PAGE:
MINING FINANCE / INVESTMENT
BHP Billiton moves to ease investor worries over mega project spend
The world's largest miner has moved to reassure investors fretting over its spending on "mega projects", saying they will be approved in a sequence that maximises value, reduces risk and balances short- and long-term returns.
LONDON (Reuters) -
Miner BHP Billiton moved to reassure investors fretting over its spending on "mega projects", promising discipline and potential non-core asset sales in one of the sector's clearest efforts to address market worries over the cost of growth.
BHP, the world's largest miner, has said it will "live within its means", but went further on Wednesday to soothe concerns, as investors across the sector fret over the prospects of flattening demand for some commodities while the sector's organic growth pipeline totals some $180 billion.
Alberto Calderon, BHP's chief executive of aluminium, nickel and corporate development, said in a presentation the company had "substantial flexibility" to sequence investments - stagger their progress - and would match spending to cash flows.
Laying out BHP's plan, he said projects would be "be approved in a sequence that maximises value, reduces risk and balances short- and long-term returns".
Calderon said BHP was committed to a progressive dividend, but gave little hope to investors expecting more discipline on major projects could mean a fresh share buyback.
Calderon did, however, signal the miner could sell off more non-core operations, a stance mirrored across the sector as the major players focus on simple, large-scale operations.
"Businesses must earn their right to remain in the portfolio," Calderon said in the presentation.
BHP has said it could sell its Canadian diamond mine, EKATI, and is selling its stake in Richards Bay Minerals, a South African titanium minerals producer, to Rio Tinto.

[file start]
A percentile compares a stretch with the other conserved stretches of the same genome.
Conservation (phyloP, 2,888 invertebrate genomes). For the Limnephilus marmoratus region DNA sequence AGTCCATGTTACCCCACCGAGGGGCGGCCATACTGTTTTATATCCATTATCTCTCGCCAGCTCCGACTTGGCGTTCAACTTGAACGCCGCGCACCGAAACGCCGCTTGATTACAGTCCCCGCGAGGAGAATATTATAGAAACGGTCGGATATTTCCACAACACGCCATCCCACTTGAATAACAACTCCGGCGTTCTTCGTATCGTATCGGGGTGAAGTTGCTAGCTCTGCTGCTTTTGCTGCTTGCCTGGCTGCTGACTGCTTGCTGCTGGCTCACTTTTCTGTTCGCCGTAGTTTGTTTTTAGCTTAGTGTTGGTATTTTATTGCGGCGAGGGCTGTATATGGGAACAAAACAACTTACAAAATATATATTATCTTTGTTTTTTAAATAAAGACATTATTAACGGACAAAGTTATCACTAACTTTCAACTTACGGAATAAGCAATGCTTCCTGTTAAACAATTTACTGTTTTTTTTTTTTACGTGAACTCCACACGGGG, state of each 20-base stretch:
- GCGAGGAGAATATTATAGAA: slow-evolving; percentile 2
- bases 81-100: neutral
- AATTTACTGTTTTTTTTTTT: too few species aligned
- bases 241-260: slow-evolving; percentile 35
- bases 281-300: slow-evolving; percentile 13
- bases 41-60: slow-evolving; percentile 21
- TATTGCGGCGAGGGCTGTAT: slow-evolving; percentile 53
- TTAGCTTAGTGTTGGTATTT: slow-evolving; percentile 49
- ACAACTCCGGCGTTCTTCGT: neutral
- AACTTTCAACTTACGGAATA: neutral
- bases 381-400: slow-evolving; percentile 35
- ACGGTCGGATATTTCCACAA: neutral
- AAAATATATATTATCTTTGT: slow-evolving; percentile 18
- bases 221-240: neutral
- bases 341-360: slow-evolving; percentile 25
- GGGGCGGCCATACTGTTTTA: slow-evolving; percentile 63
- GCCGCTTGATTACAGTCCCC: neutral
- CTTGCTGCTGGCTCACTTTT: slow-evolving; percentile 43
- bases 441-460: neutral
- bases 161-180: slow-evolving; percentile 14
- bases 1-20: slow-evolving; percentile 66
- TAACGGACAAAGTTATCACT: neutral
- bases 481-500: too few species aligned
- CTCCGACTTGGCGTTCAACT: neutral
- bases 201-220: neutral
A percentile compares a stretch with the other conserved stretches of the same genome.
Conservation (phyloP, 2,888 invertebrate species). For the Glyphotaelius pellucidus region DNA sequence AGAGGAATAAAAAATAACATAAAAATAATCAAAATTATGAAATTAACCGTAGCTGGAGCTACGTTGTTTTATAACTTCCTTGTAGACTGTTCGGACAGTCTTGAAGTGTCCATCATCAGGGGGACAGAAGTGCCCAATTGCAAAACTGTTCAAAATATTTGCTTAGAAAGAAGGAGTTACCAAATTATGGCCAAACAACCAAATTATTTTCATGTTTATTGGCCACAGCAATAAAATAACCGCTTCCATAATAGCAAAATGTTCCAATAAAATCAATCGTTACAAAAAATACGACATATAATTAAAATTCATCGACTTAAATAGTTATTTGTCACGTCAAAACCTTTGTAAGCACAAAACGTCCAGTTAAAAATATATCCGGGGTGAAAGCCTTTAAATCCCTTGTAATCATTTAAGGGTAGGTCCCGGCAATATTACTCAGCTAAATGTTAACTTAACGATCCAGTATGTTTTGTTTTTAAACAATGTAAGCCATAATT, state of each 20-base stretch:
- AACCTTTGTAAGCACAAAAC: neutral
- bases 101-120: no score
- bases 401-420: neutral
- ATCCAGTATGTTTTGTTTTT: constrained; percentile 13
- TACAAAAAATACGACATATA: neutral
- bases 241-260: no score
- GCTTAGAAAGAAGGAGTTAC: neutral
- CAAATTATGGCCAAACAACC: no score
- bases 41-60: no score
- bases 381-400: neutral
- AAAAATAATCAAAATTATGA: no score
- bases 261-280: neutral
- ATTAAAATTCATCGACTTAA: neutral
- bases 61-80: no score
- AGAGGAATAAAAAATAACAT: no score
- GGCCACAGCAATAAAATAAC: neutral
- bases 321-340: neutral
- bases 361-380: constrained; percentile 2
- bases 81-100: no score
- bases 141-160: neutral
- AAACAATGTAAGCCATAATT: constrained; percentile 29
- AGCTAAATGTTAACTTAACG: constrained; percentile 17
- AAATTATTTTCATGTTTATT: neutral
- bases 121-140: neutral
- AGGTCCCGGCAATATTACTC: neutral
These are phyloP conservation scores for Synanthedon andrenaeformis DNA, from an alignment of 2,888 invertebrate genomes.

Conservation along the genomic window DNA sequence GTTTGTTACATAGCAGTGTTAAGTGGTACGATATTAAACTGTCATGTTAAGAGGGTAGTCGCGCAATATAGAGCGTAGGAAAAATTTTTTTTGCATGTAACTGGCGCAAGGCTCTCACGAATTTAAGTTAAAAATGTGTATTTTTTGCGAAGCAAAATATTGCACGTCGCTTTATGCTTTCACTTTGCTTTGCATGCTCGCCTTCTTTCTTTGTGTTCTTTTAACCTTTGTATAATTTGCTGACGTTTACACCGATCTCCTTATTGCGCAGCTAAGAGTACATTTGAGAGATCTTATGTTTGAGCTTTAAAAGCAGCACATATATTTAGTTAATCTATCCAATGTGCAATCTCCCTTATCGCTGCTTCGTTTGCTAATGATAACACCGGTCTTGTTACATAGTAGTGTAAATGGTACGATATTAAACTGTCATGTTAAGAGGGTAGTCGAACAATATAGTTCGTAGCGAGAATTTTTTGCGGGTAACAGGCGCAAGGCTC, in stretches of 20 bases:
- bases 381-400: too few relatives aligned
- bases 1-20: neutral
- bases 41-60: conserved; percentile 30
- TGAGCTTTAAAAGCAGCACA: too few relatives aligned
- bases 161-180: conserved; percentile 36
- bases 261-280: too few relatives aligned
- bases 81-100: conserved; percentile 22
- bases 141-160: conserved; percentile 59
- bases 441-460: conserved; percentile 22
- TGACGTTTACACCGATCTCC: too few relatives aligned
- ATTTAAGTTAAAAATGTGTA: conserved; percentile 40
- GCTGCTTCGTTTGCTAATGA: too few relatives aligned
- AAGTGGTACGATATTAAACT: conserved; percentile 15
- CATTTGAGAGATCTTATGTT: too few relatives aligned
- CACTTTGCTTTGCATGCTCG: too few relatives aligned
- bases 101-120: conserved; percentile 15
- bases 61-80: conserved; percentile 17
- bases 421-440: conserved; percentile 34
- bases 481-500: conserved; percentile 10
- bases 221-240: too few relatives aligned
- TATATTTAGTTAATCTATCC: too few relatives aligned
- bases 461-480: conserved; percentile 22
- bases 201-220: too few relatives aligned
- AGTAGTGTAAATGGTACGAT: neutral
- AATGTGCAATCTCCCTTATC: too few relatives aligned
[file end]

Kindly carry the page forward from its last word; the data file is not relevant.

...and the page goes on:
BHP's four major organic growth projects - the Olympic Dam expansion and the Outer Harbour iron ore project in Australia, U.S. shale gas growth and the Jansen potash project in Canada - will require more than $120 billion of capex over the next 15 years but only increase returns from 2023, according to Deutsche Bank estimates.
Three of these - Olympic Dam, Outer Harbour and Jansen -- are expected to be taken to the board for approval in 2012.
Analysts at Liberum in London said the presentation marked the "first clear attempt by a major mining house to address investor concerns over capital allocation".
"We feel one of the major reasons for the sector underperformance thus far in 2011 has been fears over capital discipline, as free cash flow yields across the sector remain sub-5 percent at a time of extremely healthy margins in copper, coal and iron ore," Liberum said.
"BHP's tacit admission that it is listening to shareholders should prove very positive for the shares and the broader sector."
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